We are progressing in the diagnosis of neurodegenerative diseases
We work with scientific research projects to prevent neurodegenerative’s disease, delay their onset and improve people’s health and quality of life.
Since 2008, this pioneering project has been focused on preparing a study aimed at early diagnosis of Alzheimer’s disease. The ALFA (Alzheimer and Families) cognitive and genetic assessment study used over 2,700 healthy participants aged between 45 and 65 to gather information to help prevent or delay the onset of Alzheimer’s disease.
Amyotrophic Lateral Sclerosis (ALS) is a fatal neurodegenerative disease, the most common of the rare diseases, which ends up swiftly paralysing anyone suffering from it and for which there is still not existing treatment.
In this context, RDI is a clear priority for improving knowledge on the disease’s aetiology and mechanisms and generating possible treatments to prevent it from developing or reversing its effects.
Fundación Luzón was created in order to improve the lives of Amyotrophic Lateral Sclerosis (ALS) patients and their families.
The collaboration agreement between Fundación Luzón and ”la Caixa” Foundation is part of the Call for Healthcare Research Projects from the ”la Caixa” Foundation, with a mutual commitment to finance at least one RDI project on ALS. This initiative is a clear commitment in the fight against ALS, the first in Spain.
As a result of the call for health research projects and within the framework of the agreement with Fundación Luzón, the following project is to be financed:
New treatment for halting the development of ALS. Researcher: Ruben López, Autonomous University of Barcelona
Amyotrophic lateral sclerosis, also known as ALS, is a neurodegenerative disease that causes muscular problems eventually leading to the person becoming immobile. Life expectancy from diagnosis is between three and five years and it affects some 450,000 people around the world.
Although we don´t know what causes this disease, neuroinflammation is one of the pathogenic mechanisms that contributes towards it occurring and developing. Until now, anti-inflammatory drugs have been shown to be ineffective in treating symptoms and halting development.
Recent studies have described a family of lipids that actively promote tissue repair. Scientists have shown them to be effective in reducing inflammation in patients recovering from an injury to the spinal cord. They solved the huge challenges posed by the inflammation, reducing the secondary effects of the anti-inflammatory drugs.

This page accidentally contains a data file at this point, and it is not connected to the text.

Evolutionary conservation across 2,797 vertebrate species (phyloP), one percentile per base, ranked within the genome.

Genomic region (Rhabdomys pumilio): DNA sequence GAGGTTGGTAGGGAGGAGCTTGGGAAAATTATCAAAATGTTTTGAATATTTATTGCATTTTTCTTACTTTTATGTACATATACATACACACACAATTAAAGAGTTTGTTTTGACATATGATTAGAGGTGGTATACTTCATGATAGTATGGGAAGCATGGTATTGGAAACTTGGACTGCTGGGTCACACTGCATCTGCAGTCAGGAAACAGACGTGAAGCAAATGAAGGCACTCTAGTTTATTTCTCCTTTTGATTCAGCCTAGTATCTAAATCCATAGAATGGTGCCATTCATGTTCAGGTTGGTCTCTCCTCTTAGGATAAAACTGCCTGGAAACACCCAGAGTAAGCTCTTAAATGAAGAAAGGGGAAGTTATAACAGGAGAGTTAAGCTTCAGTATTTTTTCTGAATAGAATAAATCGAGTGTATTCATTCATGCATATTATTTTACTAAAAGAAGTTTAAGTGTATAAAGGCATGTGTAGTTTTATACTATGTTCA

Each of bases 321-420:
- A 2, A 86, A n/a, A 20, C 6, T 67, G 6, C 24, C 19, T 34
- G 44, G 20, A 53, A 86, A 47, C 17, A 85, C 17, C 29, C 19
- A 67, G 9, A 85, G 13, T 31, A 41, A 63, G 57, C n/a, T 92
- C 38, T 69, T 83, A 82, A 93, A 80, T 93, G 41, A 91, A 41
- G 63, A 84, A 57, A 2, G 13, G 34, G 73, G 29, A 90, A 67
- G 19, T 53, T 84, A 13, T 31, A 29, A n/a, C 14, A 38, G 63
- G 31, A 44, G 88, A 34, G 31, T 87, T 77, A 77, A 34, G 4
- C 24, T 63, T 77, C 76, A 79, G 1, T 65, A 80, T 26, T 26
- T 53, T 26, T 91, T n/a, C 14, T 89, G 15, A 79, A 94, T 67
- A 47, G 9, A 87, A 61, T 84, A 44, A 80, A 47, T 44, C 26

The project will research the contribution that these lipids make in mice with ALS to find new treatments and see if they are more effective than those commonly used, such as riluzole. The aim is to halt the advance of this neurodegenerative disease and find new biomarkers that predict its development.
The ACE foundation will be carrying out the GR@ACE project over a three-year period (from 2016 to 2019) with the backing of the ”la Caixa” Foundation and the Grífols Foundation.
This the Alzheimer’s research project with the most genome samples (nearly 4,000) carried out so far in Spain. The study is based on the use of high-resolution genome technology to identify a new generation of genes to determine new therapeutic targets for treating this illness.
Identifying epigenetic biomarkers in Alzheimer’s disease and other neurodegenerative disorders. Miguel Servet Foundation and the Navarrabiomed Biomedical Research Centre
The purpose of this project is to identify epigenetic biomarkers in peripheral blood from patients with Alzheimer’s disease to contribute to improving the diagnosis, prognosis and treatment of the illness.
This project is aimed at patients in the initial stages of the illness and the population at risk of developing it. It is a transversal study of cases and controls, recruiting a group of seventy-five patients with the possibility of developing Alzheimer’s disease, and seventy-five control patients paired by age and gender. The aim of this is to create a non-invasive, accessible diagnostic test using a blood analysis, to help improve diagnosis and early detection of the disease.